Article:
What’s in a picture? (Picture books for Older Children)

I love children’s picture books.

I also think we sometimes miss a trick. We tend to dismiss picture books as children get older. I have like lots of people read the words and not seen the picture as telling the story. In a race for thicker bigger texts I have dismissed the power of picture for developing higher order reading skills. Equally I have in my time dismissed picture books as being ‘You know, for kids!’ (That’s a Hudsucker Proxy quote. I like the film but know lots hate it.)

So the aim of this post and the next few posts is to share some awesome picture books that are definitely aimed at older children.

1 The Journey by Francesca Sanna


This book is stunning, heartbreaking and challenging. It is an immigration story from the eyes of the child, however the picture and art tell us so much more. In the picture below the use of scale  evocatively displays the level of threat. The book is easy to explore and question, but due to the theme the book  it could and should open up a wide ranging discussion about immigation, very pertinant in the current climate.FullSizeRender-5-1024x768

In the sample below the juxtoposition between text and and art creates a harrowing picture. The childs faith in their parent in the text is starkly drawn against the hopelessness felt by the mother. It is both beautiful and upsetting.


Don’t want to say more about it just to say I would firmly recommend you seek out The Journey. It is a story definitely of our time is a fantastic way to open up discussion about a challenging topic.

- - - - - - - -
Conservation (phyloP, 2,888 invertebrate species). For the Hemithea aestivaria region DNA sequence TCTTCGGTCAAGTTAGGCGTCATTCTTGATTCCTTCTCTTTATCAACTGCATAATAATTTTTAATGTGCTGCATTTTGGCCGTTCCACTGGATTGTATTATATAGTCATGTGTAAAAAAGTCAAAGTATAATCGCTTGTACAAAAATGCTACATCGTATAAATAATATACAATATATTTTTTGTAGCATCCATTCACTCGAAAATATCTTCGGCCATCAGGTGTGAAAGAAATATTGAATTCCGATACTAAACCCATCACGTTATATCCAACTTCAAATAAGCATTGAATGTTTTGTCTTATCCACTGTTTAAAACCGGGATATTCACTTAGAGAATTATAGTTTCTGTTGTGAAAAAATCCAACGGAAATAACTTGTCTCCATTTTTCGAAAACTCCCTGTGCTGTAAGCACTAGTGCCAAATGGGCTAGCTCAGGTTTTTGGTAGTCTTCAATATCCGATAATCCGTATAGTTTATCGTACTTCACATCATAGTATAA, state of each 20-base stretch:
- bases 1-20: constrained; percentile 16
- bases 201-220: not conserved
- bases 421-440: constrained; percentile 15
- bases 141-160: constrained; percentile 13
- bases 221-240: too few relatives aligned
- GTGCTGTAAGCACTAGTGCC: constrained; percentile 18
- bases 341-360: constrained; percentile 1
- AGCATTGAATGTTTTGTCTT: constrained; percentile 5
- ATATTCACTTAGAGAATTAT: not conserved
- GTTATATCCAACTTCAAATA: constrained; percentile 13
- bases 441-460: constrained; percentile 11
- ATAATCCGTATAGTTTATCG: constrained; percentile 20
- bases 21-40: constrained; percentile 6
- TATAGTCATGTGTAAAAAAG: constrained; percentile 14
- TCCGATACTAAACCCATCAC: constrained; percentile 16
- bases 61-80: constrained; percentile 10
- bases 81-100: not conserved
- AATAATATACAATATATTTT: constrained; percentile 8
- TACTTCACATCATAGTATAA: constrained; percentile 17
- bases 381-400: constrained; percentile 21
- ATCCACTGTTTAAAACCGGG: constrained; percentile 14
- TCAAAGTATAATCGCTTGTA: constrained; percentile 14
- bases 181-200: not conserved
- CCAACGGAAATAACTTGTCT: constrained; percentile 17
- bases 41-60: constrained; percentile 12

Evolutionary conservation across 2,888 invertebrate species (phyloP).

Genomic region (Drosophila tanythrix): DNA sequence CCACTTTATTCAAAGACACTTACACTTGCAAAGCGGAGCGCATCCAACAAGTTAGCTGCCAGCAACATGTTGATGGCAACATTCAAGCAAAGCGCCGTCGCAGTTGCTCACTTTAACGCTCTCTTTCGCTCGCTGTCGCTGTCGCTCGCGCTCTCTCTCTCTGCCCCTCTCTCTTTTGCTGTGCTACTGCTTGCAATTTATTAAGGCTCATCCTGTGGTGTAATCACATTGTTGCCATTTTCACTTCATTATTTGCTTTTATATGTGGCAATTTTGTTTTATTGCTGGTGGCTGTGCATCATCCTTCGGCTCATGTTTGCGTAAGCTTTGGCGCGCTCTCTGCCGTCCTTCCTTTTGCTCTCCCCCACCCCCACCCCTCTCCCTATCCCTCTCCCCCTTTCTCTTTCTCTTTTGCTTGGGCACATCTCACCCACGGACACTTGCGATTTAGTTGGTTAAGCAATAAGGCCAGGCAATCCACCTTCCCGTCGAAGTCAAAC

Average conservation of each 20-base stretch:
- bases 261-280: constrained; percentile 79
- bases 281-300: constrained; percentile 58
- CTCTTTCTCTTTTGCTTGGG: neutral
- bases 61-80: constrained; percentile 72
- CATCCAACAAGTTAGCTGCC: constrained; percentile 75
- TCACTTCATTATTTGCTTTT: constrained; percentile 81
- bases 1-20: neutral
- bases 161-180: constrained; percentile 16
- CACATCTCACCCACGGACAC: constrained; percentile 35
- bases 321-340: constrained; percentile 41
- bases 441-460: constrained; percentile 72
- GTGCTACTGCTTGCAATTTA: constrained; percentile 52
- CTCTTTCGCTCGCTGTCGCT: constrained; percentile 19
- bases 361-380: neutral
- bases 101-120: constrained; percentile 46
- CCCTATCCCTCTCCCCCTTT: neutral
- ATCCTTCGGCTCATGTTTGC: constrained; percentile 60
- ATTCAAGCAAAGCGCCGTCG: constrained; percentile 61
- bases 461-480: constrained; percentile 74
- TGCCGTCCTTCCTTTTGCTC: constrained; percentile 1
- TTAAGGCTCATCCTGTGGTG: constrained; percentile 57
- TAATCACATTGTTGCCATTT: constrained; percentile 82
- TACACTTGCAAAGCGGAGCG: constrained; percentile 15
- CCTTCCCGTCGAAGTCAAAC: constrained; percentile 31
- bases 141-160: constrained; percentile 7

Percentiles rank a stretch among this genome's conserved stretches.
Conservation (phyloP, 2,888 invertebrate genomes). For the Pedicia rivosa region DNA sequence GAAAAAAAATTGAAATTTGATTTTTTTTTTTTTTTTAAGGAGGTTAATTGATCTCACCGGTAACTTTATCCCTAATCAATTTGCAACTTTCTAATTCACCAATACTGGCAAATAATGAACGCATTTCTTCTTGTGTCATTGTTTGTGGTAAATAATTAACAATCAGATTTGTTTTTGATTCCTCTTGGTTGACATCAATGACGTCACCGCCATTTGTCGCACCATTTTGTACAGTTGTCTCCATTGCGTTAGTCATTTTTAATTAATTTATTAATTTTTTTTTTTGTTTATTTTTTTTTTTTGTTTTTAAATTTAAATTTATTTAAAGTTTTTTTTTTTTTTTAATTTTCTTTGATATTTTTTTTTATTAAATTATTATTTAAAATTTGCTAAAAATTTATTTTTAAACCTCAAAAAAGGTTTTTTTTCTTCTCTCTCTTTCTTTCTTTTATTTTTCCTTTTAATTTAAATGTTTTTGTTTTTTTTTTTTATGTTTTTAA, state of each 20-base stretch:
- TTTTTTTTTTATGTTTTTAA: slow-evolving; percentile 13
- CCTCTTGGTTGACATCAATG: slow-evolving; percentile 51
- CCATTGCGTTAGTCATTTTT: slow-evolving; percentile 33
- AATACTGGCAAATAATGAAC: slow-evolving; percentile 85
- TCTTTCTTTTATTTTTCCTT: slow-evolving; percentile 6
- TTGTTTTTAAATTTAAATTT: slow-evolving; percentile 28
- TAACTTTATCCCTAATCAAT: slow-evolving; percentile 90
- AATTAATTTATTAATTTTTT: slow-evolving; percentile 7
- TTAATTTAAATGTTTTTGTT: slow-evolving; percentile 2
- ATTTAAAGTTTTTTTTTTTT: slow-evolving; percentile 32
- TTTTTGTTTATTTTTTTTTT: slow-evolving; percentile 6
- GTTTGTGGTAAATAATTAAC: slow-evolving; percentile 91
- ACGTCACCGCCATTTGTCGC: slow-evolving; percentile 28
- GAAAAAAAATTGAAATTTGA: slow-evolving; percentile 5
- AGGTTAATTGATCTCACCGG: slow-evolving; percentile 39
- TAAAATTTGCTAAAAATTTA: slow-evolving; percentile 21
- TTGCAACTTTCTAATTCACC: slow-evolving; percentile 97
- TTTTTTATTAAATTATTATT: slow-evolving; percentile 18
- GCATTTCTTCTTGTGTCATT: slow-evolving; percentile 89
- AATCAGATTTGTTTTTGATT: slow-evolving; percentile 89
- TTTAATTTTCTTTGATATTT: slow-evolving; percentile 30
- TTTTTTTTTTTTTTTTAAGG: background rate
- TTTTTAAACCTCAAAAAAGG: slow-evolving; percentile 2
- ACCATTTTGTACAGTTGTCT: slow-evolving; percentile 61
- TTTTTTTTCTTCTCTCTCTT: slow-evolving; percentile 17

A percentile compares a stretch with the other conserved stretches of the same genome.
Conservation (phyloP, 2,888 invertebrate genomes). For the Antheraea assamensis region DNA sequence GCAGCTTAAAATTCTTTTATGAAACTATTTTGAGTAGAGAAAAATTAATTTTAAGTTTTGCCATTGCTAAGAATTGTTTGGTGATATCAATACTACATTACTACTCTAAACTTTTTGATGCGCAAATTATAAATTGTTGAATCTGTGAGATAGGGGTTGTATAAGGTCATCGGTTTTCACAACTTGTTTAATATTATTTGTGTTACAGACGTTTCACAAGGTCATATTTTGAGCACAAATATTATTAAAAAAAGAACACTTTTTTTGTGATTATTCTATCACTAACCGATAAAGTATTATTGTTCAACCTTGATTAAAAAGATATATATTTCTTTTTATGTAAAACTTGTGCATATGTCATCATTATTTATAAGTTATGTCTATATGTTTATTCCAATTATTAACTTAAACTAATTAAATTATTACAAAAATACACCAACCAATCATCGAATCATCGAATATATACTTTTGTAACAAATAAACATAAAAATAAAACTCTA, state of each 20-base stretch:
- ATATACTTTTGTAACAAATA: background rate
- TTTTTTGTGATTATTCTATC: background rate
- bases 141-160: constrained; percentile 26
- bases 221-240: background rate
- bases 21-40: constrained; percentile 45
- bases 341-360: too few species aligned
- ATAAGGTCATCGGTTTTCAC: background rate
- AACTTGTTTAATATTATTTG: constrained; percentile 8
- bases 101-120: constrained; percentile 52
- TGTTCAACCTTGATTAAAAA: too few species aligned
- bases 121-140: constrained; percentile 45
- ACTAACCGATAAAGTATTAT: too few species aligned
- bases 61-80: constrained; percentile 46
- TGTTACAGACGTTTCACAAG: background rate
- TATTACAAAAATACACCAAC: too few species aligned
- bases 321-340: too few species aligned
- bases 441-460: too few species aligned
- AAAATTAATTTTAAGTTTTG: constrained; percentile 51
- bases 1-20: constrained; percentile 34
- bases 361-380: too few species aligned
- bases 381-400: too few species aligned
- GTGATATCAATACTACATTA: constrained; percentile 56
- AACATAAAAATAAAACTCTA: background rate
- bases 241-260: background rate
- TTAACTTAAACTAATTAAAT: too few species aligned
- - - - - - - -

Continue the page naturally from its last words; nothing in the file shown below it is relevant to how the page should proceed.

2 The Arrival by Shaun Tan

This stunning wordless graphic novel also explores the theme of migration this time from an economic and political perspective. I have spent weeks poring over the sublime artwork.

The story again opens itself up to create genuine discussion around the issues. It may also help provide the balanced perspective that is so evidently lacking from many current discussions regarding immigration.

Both texts lend themselves well to the exploration through question but also the use of a range of drama techniques to dig deeper inside the text.

Both texts I would use with Upper KS2 as the argument are nuanced and challenging.


Coming soon Varmints by Helen Ward and The Island by Armin Greder


Have included drama techniques appendix as the can be useful in exploring text.

Drama Techniques Appendix


What is it?

A quick fire discussion process in which children express their immediate thoughts about a specific word, issue or subject. Thoughts should be recorded and can be used as a point of reference later on.


Children sit in small groups with a large sheet  of paper and a marker and write their responses. They should record the thoughts, words, phrases and images which immediately come into their mind. All ideas are valid.


Paper and Markers.


 Collective Drawing.

What and Why?

A small group or a whole class can create an environment by drawing a picture. This can be as simple or as complex as the you wish. This can be a useful technique in letting children have ownership of the drama they are doing.


Children represent thoughts and ideas about the drama’s themes or issues, for example by drawing  a picture of work in a mine in the 1880’s showing their interpretations of what conditions were like.